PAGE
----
In a recent official statement, a representative of the United Nations (UN) said that the popular WhatsApp messenger is not safe software.
Due to security concerns, the UN has banned its officials from using the messaging app since June 2019.
What are the roots of this accusation? Recall, the other day there was information that the crown prince of Saudi Arabia, Mohammed bin Salman (Mohammed bin Salman) may be directly related to hacking the smartphone Jeff Bezos, founder of Amazon. Allegedly, an encrypted message was sent from his phone via WhatsApp that contained a malicious file.
Each UN official was instructed to refrain from u
sing WhatsApp for official communication since this messenger is not safe. UN spokesperson Farhan Haq
At the same time, WhatsApp developers claim that 1.5 billion people use the best messenger in the industry, including in terms of security.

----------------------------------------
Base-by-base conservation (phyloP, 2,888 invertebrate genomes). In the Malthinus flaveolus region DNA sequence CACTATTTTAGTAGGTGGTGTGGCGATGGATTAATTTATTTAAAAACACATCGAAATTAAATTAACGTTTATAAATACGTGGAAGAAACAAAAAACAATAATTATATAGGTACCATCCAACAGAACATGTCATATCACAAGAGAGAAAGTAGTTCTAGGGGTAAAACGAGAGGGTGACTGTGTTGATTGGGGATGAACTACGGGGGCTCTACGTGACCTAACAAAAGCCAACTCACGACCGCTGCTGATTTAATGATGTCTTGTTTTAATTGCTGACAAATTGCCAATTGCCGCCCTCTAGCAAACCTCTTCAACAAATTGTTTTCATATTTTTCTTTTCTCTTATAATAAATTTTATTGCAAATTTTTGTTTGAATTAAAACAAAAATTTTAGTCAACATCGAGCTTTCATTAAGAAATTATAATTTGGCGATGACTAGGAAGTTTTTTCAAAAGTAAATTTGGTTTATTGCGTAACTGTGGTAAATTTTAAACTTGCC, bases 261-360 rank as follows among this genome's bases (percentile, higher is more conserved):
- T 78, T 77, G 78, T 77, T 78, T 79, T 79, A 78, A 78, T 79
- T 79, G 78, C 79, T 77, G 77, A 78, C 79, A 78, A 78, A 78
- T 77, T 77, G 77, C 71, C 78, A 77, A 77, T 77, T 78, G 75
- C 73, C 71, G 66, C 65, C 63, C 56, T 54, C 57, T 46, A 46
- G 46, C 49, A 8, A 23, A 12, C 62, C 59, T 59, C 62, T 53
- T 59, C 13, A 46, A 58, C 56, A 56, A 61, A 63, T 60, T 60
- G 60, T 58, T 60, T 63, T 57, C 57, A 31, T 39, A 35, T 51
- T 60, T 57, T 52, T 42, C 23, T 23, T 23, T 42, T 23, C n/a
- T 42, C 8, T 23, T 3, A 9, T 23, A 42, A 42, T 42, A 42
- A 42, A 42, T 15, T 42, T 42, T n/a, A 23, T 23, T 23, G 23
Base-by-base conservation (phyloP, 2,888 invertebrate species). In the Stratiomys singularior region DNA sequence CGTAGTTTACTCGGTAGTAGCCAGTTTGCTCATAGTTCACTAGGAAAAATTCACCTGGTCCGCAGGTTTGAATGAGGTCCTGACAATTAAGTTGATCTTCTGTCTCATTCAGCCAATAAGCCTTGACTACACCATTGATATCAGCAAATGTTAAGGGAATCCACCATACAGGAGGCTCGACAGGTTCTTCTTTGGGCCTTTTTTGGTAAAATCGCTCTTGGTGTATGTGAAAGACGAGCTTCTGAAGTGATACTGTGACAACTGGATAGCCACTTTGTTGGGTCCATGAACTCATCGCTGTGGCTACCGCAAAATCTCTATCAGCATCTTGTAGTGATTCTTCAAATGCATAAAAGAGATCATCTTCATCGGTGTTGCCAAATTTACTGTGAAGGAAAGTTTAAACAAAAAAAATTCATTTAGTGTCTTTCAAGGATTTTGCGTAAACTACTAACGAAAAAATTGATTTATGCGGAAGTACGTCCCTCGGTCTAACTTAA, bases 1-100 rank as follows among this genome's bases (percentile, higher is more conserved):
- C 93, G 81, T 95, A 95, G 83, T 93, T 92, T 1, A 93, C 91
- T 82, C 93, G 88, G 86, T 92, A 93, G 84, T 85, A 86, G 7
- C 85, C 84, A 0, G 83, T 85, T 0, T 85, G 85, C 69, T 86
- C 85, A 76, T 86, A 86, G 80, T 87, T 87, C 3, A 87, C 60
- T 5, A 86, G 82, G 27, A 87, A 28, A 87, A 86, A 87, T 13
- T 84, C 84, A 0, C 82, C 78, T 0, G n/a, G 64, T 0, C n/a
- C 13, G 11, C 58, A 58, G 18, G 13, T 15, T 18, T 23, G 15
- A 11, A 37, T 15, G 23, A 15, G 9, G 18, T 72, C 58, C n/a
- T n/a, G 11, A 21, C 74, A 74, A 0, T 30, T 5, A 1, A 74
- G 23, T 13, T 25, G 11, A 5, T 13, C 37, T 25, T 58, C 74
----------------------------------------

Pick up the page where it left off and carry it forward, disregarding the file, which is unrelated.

Each message is secured using end-to-end encryption to prevent messages from being viewed on WhatsApp or unwanted third-party sources.
Our encryption technology, developed in conjunction with Signal, remains the best to date and is highly regarded by security experts. Carl Woog, Director of Communications,WhatsApp.
Google will not develop artificial intelligence for use in weapons, surveillance violating internationally accepted norms or technologies were the risks substantially outweigh the benefits.
These were the principles outlined by Google AI Lead Jeff Dean at an event aimed at highlighting how the tech giant is making good use of its expertise in AI and machine learning – a project the company has dubbed “AI for Social Good”.